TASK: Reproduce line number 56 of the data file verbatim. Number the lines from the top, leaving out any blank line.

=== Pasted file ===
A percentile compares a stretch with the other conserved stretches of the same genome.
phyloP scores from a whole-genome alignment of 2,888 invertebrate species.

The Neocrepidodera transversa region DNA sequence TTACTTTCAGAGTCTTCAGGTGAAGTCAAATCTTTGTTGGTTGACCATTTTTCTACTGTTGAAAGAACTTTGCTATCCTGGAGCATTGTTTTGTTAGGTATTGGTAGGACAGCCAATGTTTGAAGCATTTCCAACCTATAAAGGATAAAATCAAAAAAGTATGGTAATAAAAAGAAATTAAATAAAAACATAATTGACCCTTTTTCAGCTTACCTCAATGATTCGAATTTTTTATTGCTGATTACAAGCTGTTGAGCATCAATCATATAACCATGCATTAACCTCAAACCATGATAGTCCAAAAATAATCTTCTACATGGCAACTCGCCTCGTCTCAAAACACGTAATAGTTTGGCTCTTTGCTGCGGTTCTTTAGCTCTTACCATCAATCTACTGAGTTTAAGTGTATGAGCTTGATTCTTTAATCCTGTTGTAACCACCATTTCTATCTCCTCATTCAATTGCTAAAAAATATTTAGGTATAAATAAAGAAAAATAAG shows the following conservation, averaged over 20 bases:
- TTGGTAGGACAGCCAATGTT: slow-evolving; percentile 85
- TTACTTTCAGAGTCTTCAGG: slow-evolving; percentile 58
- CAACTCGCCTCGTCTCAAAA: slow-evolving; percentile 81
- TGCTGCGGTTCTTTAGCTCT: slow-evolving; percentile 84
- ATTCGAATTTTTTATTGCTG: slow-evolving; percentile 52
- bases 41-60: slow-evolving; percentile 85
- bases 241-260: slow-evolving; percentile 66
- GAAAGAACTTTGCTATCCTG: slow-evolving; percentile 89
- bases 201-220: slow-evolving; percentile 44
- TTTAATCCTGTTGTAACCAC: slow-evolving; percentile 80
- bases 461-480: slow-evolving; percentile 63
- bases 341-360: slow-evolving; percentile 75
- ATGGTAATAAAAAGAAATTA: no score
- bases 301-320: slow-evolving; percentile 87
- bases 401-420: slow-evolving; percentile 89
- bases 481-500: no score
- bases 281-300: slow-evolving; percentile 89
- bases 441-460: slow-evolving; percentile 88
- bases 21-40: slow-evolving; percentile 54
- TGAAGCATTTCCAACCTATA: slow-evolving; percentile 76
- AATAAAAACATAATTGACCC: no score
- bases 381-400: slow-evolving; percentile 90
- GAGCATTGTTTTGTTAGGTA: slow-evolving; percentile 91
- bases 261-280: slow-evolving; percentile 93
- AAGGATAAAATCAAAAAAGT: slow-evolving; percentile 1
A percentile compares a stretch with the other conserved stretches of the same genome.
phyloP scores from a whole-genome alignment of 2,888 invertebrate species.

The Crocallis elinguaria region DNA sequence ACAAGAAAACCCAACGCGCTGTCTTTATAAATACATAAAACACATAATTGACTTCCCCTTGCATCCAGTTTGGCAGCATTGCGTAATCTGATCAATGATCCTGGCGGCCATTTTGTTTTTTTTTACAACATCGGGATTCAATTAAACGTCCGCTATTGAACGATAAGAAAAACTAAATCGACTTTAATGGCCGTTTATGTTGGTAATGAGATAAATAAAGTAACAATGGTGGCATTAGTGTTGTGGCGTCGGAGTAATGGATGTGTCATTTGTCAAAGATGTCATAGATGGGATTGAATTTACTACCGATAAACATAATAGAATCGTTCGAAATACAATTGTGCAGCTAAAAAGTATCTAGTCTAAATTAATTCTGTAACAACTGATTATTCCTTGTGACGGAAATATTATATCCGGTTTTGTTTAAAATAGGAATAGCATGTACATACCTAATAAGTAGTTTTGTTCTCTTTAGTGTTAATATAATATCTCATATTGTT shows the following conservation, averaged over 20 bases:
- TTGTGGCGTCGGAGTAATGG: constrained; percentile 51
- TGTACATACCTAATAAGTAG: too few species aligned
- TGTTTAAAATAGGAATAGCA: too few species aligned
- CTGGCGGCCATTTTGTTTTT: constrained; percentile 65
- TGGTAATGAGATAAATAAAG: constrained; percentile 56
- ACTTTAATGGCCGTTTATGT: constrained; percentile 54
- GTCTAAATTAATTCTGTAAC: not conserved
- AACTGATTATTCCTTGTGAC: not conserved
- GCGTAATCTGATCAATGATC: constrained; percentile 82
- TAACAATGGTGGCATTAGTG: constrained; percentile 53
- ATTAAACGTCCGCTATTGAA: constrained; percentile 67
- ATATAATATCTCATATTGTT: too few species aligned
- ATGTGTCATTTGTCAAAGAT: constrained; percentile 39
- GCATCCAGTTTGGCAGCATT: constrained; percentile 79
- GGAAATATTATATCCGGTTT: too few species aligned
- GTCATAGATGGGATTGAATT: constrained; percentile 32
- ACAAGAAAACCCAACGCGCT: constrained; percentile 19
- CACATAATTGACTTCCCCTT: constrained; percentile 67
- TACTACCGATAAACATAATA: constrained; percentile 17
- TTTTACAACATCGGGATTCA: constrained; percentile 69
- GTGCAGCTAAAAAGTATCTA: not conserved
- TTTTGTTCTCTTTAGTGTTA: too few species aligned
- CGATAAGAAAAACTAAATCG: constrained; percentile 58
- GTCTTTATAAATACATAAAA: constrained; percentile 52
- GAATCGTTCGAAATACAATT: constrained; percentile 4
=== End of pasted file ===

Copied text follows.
- GAATCGTTCGAAATACAATT: constrained; percentile 4